Ridley Scott discusses The Last Duel box office failure, superhero films

The Last Duel
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Ahead of the release of House Of Gucci, director Ridley Scott has been reflecting on the commercial disappointment of his recent drama, The Last Duel. 

Ridley Scott has been in the directing business for a long time and as such, he’s no stranger to the odd disappointment here or there. Blade Runner, one of the most feted films in the science fiction genre, was a box office bomb upon release. It ultimately found its audience over the next decade to become a cult classic and milestone in the history of cinema. As such, as he prepares to unveil his next drama, House Of Gucci, to the world, Scott seems downbeat, yet pretty sanguine about his last film The Last Duel’s commercial failure.

He told Deadline that “it was exceedingly disappointing. The fatal thing is when you think you’ve got it, you haven’t – I thought I’d got it on Blade Runner and I hadn’t! I was crucified by a big critic at the time called Pauline Kael. It’s why I never read critiques, ever. You have to be your own decider – if you worry about what the audience is thinking and what they may want, that’s fatal. A good film will find itself, and now Blade Runner is in the Library of Congress.”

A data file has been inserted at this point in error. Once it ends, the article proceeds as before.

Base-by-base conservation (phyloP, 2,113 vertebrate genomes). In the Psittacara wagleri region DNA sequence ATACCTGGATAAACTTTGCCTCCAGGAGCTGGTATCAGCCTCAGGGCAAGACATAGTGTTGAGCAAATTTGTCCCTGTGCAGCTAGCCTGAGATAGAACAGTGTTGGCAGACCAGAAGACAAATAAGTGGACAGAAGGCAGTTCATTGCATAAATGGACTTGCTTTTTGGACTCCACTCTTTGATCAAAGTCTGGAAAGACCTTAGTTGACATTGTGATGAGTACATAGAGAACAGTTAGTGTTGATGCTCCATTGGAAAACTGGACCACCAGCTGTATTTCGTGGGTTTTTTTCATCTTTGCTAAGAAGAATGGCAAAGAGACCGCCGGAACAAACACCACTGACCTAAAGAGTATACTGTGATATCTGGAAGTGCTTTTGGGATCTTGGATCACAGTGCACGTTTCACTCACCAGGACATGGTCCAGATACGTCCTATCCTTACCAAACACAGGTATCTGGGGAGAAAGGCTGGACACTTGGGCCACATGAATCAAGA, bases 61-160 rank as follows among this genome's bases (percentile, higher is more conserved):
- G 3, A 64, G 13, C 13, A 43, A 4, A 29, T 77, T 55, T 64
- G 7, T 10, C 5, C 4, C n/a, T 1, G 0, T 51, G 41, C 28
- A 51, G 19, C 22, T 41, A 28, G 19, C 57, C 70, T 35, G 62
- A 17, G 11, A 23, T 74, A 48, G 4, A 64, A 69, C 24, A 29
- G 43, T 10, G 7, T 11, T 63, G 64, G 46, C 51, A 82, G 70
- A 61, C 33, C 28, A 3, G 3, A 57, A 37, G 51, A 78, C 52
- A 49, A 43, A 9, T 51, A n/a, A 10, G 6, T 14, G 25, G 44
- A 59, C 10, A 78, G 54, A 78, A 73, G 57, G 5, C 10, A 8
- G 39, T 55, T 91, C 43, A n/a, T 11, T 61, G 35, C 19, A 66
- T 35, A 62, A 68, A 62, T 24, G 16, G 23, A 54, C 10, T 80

Scott also used the opportunity to punch down on superhero films, saying, “almost always, the best films are driven by the characters, and we’ll come to superheroes after this if you want. They’re f—ing boring as s–t. Their scripts are not any f—ing good. I think I’ve done three great scripted superhero movies. One would be Alien with Sigourney Weaver. One would be f—ing Gladiator, and one would be Harrison Ford Blade Runner. They’re superhero movies. So, why don’t the superhero movies have better stories? They’re mostly saved by special effects, and that’s becoming boring for everyone who works with special effects, if you’ve got the money”.

Scott is moving onto his Napoleon epic Kitbag next, before a Gladiator sequel that he says is currently being scripted.

Has he got a point about superhero films do we think? Without meaning to sound cynical, the movement of both big superhero studios towards a multiverse format is exciting many fans because of the potential to see past characters return, recycling stories and characters we’ve already seen, in some cases, decades ago. Whether you buy what Scott is saying about him having made ‘superhero’ films or not, what is indisputable is that the films he mentioned certainly had good stories, and weren’t ‘saved by special effects’, a common criticism of the current wave of superhero movies. Let us know your thoughts in the comments below.


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